<title>Builder.com Repeater Example</title>
<meta name="GENERATOR" Content="Microsoft Visual Studio .NET 7.1">
<meta name="CODE_LANGUAGE" Content="C#">
.alternate {
COLOR: black;
FONT-FAMILY: Verdana, 'Times New Roman';
.row {
COLOR: black;
FONT-FAMILY: Verdana, 'Times New Roman';
.footer {
COLOR: red;
FONT-FAMILY: Verdana, 'Times New Roman';
.header {
COLOR: yellow;
FONT-FAMILY: Verdana, 'Times New Roman';
.box {
BORDER-RIGHT: blue groove;
BORDER-TOP: blue groove;
DISPLAY: block;
BORDER-LEFT: blue groove;
CURSOR: wait;
BORDER-BOTTOM: blue groove;
FONT-FAMILY: verdana;
TEXT-ALIGN: center
body {
background: #333;
<script language="C#" runat="server">
private void Page_Load(object sender, System.EventArgs e) {
if (!IsPostBack) {
DataSet dset = new DataSet();
string conn = "server=(local);Initial Catalog=Northwind;UID=ctester;PWD=password";
string qry = "SELECT firstname, lastname, address, city, region, postalcode,
homephone FROM employees";
SqlDataAdapter sda = new SqlDataAdapter(qry, conn);
Repeater1.DataSource = dset.Tables[0].DefaultView;
} }
<body MS_POSITIONING="GridLayout" bgColor="#00cc99">
<form id="Form1" method="post" runat="server">
<div class="box">
<asp:Repeater id="Repeater1" runat="server">
<div class="header" id="header">Northwind Employees</div>
<SeparatorTemplate><hr /></SeparatorTemplate>
<ItemTemplate><div class="row">
<%# ((DataRowView)Container.DataItem)["FirstName"] %>
<%# ((DataRowView)Container.DataItem)["LastName"] %><br>
<%# ((DataRowView)Container.DataItem)["Address"] %><br>
<%# ((DataRowView)Container.DataItem)["City"] %>,  
<%# ((DataRowView)Container.DataItem)["Region"] %>   
<%# ((DataRowView)Container.DataItem)["PostalCode"] %><br>
<%# ((DataRowView)Container.DataItem)["HomePhone"] %>
<AlternatingItemTemplate><div class="alternate">
<%# ((DataRowView)Container.DataItem)["FirstName"] %>
<%# ((DataRowView)Container.DataItem)["LastName"] %><br>
<%# ((DataRowView)Container.DataItem)["Address"] %><br>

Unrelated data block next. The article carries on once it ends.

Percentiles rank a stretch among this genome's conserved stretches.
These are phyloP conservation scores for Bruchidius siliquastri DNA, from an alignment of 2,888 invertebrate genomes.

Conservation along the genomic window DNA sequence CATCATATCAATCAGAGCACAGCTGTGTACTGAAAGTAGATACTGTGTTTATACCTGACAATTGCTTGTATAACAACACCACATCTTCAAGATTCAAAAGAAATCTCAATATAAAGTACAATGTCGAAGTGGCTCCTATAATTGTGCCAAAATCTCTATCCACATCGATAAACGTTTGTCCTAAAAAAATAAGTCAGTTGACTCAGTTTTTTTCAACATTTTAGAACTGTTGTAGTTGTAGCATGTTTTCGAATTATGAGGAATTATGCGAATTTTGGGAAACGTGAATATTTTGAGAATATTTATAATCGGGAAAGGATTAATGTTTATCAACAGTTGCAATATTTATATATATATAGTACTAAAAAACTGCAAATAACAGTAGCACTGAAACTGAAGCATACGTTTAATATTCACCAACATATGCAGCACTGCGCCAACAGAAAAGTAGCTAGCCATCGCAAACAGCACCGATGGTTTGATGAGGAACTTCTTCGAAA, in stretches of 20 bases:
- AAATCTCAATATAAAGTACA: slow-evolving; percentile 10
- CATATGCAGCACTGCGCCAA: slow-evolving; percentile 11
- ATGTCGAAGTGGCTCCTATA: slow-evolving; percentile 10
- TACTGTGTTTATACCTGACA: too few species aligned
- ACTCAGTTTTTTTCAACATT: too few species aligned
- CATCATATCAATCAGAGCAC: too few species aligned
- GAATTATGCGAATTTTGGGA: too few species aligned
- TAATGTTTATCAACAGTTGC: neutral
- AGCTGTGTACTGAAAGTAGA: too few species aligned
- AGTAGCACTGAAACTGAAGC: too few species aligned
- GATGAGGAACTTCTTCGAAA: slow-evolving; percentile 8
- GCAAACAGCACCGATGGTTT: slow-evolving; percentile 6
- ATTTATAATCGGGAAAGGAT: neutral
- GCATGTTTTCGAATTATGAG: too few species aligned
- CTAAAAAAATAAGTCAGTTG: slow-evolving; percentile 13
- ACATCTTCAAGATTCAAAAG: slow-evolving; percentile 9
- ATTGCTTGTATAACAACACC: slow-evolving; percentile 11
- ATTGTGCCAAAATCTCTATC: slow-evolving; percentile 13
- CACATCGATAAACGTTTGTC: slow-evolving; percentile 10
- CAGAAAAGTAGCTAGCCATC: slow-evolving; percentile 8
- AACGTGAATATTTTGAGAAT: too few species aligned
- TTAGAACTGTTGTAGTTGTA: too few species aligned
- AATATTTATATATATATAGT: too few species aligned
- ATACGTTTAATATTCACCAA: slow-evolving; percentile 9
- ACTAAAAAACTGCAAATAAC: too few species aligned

<%# ((DataRowView)Container.DataItem)["City"] %>,  
<%# ((DataRowView)Container.DataItem)["Region"] %>   
<%# ((DataRowView)Container.DataItem)["PostalCode"] %><br>
<%# ((DataRowView)Container.DataItem)["HomePhone"] %>
<FooterTemplate><div class="footer">
<%# ((DataView)Repeater1.DataSource).Count + " employees found." %>

Notice that style sheets control the appearance of the text in each Repeater row. In addition, a box is added around the page contents. The embedded C# code retrieves columns from the Repeater's data source. Each data item is cast to a DataRowView object for display.

This doesn't use the ASP.NET codebehind feature. For this reason, the page references both the System.Data and System.Data.SqlClient namespaces. These are necessary to work with the DataRowView object and interface with SQL Server.

The Page_Load event is triggered when the page is called. This attaches the data source to the Repeater control and queries the database. The code for each Repeater row loads data from the underlying data source, and the Web page presents it.

This design uses style sheets (and HTML div tags), so changing the appearance is as easy as changing the necessary style sheet code. To further separate presentation from data, you could store the style sheets in a separate file and reference them with an HTML LINK tag.

A good alternative

When talking with other ASP.NET developers, it amazes me how many of them are clueless about the Repeater control. While it's not as powerful as the DataGrid, it does offer excellent flexibility that is necessary in many scenarios. One thing that is missing with the Repeater is editing and sorting functions, but you can incorporate them with extensive coding.